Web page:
Steaming mushrooms can be a good way to cook them if you need a break from sauteing with butter and garlic. Here I've used cauliflower mushrooms (Sparassis crispa) and they're probably my favorite, but many other mushrooms can be used.
A way to preserve and cook
Steamed mushrooms can make a great, simple side dish. But, it can also be a good way to par-cook them for later as it's essentially steam pasteurization.
This is mostly useful for wild mushroom foragers. Some hunters will boil mushrooms before freezing, but that robs them of some flavor. Steaming mushrooms keeps in more of their natural juices.
If you want to save the mushrooms for later after they're steamed, allow them to cool, then put them in a bag and vacuum seal.
How to make it
Cut the mushrooms into pieces you can pick up with a pair of chopsticks, then steam until they're cooked (about 5-7 minutes). Save the liquid underneath the steaming basket since it's a rich mushroom nectar.
Afterword, you dip them in dueling cups of melted butter or ghee (or oil like toasted sesame) and ponzu sauce. It's really a pure, refreshing way to eat these mushrooms, and it puts their texture at the forefront.
Other mushrooms to use
This is one of my favorite cauliflower mushroom recipes, but you can cook just about any mushroom like this. Some of my favorite are chewy ones like pieces of king oyster, or meaty shiitakes. Button mushrooms work fine too if it's all you have. Hen of the woods mushrooms, cultivated or wild, are very good too.
For wild mushrooms, look for very tender clusters of hen of the woods, slices of elm oyster, chanterelle buttons, or whatever you have that will keep a firm texture after steaming.
You don't necessarily have to use water to steam the mushrooms. In French cuisine, steaming, or cooking au vapor, is often done with white wine and fresh herbs or dried herbs instead of water. It can be a nice change of pace if you haven't tried it before.
Steamed Mushrooms with Ponzu Sauce
- ¼ cup soy sauce
- 1 Tablespoon fresh lime juice or lemon juice in a pinch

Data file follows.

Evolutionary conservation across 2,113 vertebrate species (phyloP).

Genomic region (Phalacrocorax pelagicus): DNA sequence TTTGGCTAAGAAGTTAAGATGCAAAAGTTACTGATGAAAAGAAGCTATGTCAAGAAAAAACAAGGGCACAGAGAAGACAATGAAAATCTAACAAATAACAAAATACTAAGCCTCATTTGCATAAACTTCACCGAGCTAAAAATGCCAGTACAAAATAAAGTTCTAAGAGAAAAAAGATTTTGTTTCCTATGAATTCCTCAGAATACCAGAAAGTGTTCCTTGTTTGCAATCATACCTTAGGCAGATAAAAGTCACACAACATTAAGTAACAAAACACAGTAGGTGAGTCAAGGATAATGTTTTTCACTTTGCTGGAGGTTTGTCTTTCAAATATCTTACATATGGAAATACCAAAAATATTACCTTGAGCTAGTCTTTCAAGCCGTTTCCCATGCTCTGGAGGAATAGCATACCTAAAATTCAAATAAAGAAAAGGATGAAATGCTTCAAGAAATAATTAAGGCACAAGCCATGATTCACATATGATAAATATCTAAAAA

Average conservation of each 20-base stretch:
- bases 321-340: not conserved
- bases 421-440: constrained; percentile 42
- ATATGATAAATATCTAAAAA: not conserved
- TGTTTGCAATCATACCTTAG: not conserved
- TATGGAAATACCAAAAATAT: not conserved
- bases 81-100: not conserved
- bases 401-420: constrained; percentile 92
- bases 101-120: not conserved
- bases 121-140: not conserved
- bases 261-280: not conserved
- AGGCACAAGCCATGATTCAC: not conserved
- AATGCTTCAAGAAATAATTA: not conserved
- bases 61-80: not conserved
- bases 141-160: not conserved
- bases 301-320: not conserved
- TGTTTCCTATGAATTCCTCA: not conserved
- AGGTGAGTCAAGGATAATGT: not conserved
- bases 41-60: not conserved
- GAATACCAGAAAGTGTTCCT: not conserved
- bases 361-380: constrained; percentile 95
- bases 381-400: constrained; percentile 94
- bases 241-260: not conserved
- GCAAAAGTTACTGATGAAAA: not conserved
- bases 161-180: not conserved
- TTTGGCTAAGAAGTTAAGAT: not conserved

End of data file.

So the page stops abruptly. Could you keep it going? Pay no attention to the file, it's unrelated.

- ¼ teaspoon grated garlic
- ¼ teaspoon grated ginger
- 1 teaspoon sriracha
- ½ Tablespoon fish sauce
- Zest of ¼ lime
- 2 oz melted butter, warmed (optional) or room temperature sesame oil
- 8 oz Fresh mushrooms preferably an interesting variety
- Combine all ingredients and mix well, put in a container with a tight fitting lid and refrigerate.
Prep and clean mushrooms
- Cut the mushrooms into bite sized pieces. The shape can vary depending on the size of your mushrooms. Young buttons, baby bellas or crimini can be cooked whole if small. Trim any stems if necessary to make them look nice.
- Wild mushrooms like hen of the woods or cauliflower mushrooms can be pulled into bite-sized pieces. If your mushrooms are wild, make sure to wash and dry them if necessary. Soaking mushrooms is unnecessary.
- Line a pot with a steamer basket. add water in the pot (about 2 inches) then add the mushrooms.
- Put the lid on the pot and turn the heat to high. Bring the water to a boil, then reduce the heat to low and cook for 15 minutes. Keep the mushrooms covered during the cooking process.
- Remove the mushrooms and serve on a warm plate with the sauce on the side. Save the mushroom juice in the pot for adding to a soup or sauce.
- Pick up a mushroom using a fork or chopsticks. Dip it into the melted butter or oil if using, then into the sauce, and eat as an appetizer.